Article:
Ashley Callingbull, a 25-year-old from the Enoch Cree Nation in Alberta, Canada, on Saturday became the first native woman and the first Canadian to ever win the Mrs. Universe pageant. The Mrs. Universe pageant (not to be confused with the Miss Universe pageant of Donald Trump ownership and infamy) honors the beauty and accomplishments of married women.
Callingbull is a dancer, model, actress and former Miss Canada who currently stars in the Aboriginal Peoples’ Television Network show “Blackstone.”
Callingbull originally planned to compete in the Miss Universe pageant but switched to the Mrs. Universe pageant after getting married in February. Although her legal name -- and Instagram handle -- is now Ashley Burnham, the Mrs. Universe winner still uses her maiden name professionally.
This year’s Mrs. Universe Pageant took place in Minsk, Belarus, and focused on how domestic violence hurts women and children. In both the United States and Canada, native women and children face epidemic levels of violence, an issue that Callingbull is all too familiar with.
In a 2012 interview with the Spruce Grove Examiner, Callingbull recalled growing up in poverty on the Enoch and Ermineskin Cree reserves, and watching her mother endure an abusive relationship with her then-stepfather.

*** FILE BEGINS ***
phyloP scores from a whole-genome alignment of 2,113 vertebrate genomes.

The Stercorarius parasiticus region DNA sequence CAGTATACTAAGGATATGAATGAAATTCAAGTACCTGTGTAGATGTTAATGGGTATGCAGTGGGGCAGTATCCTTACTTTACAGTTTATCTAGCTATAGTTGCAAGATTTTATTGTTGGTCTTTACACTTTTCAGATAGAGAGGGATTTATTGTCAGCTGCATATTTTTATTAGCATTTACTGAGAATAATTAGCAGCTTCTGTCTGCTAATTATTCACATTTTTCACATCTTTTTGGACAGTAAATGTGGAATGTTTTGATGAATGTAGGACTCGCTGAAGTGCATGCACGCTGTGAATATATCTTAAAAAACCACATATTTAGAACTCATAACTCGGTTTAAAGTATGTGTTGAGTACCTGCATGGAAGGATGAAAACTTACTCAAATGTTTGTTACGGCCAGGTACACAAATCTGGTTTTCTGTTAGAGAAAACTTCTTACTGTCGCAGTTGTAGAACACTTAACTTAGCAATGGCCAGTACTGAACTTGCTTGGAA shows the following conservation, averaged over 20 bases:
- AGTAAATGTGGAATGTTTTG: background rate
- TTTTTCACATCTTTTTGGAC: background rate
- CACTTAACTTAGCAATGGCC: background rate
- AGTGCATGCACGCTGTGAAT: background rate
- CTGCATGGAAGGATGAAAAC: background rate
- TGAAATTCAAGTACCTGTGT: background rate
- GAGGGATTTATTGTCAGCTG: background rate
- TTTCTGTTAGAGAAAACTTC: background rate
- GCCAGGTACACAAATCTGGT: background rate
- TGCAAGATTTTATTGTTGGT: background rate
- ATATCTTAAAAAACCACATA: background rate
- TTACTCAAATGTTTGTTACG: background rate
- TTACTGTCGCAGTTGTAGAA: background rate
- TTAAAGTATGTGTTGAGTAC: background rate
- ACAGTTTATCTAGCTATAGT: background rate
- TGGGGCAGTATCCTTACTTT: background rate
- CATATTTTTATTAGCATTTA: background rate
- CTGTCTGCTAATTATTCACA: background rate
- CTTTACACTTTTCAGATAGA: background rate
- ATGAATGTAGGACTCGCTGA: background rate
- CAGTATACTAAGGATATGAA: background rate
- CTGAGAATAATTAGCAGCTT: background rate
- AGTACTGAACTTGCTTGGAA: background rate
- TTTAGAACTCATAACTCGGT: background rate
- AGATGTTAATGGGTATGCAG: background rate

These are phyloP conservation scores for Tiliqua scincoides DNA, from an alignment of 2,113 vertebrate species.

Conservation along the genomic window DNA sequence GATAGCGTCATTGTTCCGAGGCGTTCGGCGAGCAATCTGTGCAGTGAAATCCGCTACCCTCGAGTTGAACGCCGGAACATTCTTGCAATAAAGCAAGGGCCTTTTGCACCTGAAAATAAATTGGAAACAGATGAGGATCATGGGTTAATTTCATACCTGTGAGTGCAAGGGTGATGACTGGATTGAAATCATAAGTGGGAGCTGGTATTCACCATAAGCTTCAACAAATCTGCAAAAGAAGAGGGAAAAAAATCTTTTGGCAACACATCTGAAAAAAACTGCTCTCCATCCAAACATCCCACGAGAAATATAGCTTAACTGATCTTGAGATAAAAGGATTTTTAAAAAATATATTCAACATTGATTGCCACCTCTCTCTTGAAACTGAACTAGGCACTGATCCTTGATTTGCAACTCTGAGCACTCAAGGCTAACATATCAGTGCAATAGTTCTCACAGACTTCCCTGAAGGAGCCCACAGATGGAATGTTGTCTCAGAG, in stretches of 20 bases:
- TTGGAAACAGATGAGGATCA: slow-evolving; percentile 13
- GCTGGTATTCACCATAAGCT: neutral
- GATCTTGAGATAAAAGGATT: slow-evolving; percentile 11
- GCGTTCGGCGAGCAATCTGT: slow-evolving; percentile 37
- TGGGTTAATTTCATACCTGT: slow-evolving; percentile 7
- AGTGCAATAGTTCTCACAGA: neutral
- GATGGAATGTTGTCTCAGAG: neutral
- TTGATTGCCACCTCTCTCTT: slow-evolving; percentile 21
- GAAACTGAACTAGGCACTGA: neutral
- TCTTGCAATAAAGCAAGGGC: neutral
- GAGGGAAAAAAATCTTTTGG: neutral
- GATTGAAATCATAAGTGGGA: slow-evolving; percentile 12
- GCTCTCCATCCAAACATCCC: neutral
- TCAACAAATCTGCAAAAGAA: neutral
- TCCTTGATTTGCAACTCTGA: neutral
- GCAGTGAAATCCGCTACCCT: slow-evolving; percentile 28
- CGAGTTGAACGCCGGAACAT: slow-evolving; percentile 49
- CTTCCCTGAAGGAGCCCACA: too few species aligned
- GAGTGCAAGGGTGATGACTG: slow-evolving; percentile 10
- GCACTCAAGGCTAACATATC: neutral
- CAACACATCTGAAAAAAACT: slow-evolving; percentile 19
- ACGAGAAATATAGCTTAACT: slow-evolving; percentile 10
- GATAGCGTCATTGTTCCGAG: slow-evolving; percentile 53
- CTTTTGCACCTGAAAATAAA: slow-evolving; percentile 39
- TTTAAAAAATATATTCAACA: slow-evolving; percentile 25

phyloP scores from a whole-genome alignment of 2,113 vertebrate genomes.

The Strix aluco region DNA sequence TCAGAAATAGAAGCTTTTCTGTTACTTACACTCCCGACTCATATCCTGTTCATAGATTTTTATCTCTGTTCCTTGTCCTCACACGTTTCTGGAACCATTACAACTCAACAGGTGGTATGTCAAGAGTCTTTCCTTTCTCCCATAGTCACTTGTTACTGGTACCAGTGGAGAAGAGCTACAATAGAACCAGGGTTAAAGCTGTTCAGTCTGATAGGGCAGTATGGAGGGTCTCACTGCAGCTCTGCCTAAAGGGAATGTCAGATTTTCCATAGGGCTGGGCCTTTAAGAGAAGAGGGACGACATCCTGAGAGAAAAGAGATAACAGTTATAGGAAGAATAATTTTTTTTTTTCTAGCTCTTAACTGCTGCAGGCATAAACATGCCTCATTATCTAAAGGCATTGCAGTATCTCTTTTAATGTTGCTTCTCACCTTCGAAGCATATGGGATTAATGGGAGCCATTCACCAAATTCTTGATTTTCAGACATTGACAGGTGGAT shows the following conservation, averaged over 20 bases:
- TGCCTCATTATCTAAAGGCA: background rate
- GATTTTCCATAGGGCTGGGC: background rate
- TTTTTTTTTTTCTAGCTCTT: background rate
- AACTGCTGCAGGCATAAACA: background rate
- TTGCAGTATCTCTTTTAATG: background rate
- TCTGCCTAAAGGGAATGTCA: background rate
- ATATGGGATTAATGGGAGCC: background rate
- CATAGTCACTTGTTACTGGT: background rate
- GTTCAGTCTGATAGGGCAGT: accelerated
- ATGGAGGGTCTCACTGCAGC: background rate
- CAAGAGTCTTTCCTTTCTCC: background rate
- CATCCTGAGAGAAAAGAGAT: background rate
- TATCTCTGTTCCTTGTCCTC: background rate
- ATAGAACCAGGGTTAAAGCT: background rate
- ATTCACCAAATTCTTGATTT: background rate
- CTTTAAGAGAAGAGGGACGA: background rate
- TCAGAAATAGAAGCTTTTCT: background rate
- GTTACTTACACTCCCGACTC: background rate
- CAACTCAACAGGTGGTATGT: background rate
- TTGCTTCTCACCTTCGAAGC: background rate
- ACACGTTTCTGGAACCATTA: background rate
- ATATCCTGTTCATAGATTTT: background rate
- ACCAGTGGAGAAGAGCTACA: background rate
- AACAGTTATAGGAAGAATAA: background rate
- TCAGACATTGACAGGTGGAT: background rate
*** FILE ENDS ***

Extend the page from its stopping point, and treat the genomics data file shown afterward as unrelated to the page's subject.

Despite the hardship, Callingbull is proud of the Cree communities she comes from. During the pageant's national outfit parade, she donned a gorgeous traditional jingle dress -- commonly worn by dancers at native powwow celebrations -- with a beaded belt, hair ties and crown made by her friend Dabney Warren, all in maple leaf red and white. For her talent, she sang a traditional Cree song while wearing a white buckskin dress made by native-owned label Lyn Kay Designs of the Shxw'ōwhámel First Nation in Hope, British Columbia.
Amidst the whirlwind of media coverage and excitement following her trailblazing achievement for native women and Canadians, Callingbull spoke candidly with CBC about the challenges she has faced as a native woman.
On Twitter, she said she'd continue to use the spotlight to shed light on Canada’s national crisis of missing and murdered indigenous women.
She has also urged native people to get out and vote in the upcoming Canadian national election in October.
Callingbull is proud and excited for what her year as Mrs. Universe has in store.
"Representing First Nations on the international stage was the best feeling in the world," she wrote on Facebook. "I'm so proud to be MRS Universe 2015."
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